Stage IV : Filtration

Filtration After separating most floc, the water is filtered as the final step to remove remaining suspended particles and unsettled floc. The most common type of filter is a rapid sand filter. Water moves vertically through sand which often has a layer of activated carbon or anthracite coal above the sand. The top layer removes organic compounds, which contribute to taste and odour. The space between sand particles is larger than the smallest suspended particles, so simple filtration is not enough. Most particles pass through surface layers but are trapped in pore spaces or adhere to sand particles. Effective filtration extends into the depth of the filter. This property of the filter is key to its operation: if the top layer of sand were to block all the particles, the filter would quickly clog. To clean the filter, water is passed quickly upward through the filter, opposite the normal direction (called backflushing or backwashing) to remove embedded particles. Prior to this, compressed air may be blown up through the bottom of the filter to break up the compacted filter media to aid the backwashing process; this is known as air scouring. This contaminated water can be disposed of, along with the sludge from the sedimentation basin, or it can be recycled by mixing with the raw water entering the plant. Some water treatment plants employ pressure filters. These work on the same principle as rapid gravity filters, differing in that the filter medium is enclosed in a steel vessel and the water is forced through it under pressure.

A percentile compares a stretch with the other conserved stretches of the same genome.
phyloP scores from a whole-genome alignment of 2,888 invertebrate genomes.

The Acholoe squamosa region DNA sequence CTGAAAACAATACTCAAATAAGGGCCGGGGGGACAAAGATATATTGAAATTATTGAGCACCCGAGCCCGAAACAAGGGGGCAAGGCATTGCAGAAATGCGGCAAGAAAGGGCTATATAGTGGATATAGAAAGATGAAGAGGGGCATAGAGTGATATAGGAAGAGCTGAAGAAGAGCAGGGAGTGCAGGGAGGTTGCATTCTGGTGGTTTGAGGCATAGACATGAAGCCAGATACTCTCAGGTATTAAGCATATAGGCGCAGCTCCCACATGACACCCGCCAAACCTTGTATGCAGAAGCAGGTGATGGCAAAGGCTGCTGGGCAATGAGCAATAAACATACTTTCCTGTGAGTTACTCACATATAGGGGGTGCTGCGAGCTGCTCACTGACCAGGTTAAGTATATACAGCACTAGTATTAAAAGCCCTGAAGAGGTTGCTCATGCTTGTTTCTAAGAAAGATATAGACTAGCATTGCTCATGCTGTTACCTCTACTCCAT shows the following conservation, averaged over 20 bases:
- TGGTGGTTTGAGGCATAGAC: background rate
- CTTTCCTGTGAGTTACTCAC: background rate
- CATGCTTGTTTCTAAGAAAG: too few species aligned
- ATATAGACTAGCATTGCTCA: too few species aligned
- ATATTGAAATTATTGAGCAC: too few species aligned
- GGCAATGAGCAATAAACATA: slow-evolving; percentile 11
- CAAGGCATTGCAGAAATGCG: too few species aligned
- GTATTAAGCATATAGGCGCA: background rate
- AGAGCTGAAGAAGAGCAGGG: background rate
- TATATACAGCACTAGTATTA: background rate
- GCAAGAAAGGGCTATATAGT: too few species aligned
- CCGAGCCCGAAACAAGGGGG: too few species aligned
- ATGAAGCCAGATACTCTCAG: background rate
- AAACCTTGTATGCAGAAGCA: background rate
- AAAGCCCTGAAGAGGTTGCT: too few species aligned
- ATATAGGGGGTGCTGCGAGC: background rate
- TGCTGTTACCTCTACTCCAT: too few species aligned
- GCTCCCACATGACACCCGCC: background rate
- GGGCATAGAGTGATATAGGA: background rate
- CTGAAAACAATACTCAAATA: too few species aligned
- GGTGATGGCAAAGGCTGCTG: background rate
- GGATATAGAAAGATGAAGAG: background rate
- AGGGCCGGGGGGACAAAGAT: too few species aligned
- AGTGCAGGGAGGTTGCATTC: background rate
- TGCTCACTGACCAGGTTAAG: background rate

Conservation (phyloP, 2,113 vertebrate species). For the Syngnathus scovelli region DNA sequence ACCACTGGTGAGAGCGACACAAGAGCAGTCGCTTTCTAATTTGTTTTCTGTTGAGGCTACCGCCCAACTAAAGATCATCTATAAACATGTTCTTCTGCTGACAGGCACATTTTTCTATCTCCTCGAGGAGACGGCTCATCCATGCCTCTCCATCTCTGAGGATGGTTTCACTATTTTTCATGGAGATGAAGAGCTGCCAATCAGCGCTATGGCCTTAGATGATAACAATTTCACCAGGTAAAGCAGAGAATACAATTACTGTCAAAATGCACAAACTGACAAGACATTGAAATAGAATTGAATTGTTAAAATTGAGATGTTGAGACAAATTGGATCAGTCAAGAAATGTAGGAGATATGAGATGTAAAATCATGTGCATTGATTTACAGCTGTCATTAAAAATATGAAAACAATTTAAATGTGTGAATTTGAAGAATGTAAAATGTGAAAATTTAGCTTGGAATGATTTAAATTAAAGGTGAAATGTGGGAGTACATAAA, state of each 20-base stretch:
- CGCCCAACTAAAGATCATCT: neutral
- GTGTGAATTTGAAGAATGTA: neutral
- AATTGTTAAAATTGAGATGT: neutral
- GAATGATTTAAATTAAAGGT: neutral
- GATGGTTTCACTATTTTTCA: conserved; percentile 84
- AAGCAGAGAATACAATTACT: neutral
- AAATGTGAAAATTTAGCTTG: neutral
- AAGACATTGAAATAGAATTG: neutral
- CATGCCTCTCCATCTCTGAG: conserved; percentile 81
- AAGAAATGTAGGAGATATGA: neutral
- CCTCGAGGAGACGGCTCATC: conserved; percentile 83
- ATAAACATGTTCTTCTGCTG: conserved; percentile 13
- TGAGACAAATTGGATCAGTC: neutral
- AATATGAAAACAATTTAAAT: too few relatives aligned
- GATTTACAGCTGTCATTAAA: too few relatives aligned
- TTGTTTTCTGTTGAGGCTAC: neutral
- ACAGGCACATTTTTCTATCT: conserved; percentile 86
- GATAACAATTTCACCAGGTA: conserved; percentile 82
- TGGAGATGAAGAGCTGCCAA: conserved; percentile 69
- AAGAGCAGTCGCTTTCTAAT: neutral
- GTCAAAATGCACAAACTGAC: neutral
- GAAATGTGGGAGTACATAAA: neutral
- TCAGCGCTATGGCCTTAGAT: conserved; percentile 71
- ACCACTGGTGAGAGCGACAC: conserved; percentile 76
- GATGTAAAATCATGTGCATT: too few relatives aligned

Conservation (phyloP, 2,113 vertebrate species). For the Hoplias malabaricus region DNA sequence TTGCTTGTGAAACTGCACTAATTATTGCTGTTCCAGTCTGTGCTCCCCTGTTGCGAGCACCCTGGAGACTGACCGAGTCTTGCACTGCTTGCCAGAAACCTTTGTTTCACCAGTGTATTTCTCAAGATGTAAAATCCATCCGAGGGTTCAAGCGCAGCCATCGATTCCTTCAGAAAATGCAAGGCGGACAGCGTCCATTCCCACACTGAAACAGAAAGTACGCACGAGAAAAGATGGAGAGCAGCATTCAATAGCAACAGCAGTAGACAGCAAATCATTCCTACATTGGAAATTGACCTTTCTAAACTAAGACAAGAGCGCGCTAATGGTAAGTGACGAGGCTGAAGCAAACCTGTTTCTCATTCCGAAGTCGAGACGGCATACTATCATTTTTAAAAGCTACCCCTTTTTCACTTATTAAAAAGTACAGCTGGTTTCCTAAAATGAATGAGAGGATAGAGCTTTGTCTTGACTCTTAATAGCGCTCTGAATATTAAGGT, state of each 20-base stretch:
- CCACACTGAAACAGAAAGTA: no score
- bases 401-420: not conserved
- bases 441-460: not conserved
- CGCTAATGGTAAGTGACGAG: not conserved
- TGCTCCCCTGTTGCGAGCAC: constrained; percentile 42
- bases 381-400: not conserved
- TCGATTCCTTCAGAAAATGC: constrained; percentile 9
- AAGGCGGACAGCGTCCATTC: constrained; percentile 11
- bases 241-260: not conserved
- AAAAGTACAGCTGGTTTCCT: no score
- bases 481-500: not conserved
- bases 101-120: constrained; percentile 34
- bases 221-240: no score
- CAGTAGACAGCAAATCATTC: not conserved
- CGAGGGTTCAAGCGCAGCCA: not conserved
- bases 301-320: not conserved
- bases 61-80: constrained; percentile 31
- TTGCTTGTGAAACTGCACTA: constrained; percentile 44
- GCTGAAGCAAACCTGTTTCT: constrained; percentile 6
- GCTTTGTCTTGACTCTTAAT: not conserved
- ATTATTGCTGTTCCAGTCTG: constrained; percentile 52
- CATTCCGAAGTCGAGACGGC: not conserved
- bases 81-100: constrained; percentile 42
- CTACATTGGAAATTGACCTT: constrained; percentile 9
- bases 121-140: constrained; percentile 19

Filters out much smaller particles than paper and sand filters can.
Filters out virtually all particles larger than their specified pore sizes.
They are quite thin and so liquids flow through them fairly rapidly.
They are reasonably strong and so can withstand pressure differences across them of typically 2-5 atmospheres.
They can be cleaned (back flushed) and reused.
However no filtration can remove substances that are actually dissolved in the water such as phosphorus, nitrates and heavy metal ions.

Scope of Automation:

  1. Monitoring of the level of the filter beds
  2. Monitoring of rate of flow and drop in differential pressure
  3. Operation of the valves (Inlet, Backwash, Outlet, Air inlet and Drain)

Benefits :

  1. Improved efficiency of the filters, back wash at pre specified process parameters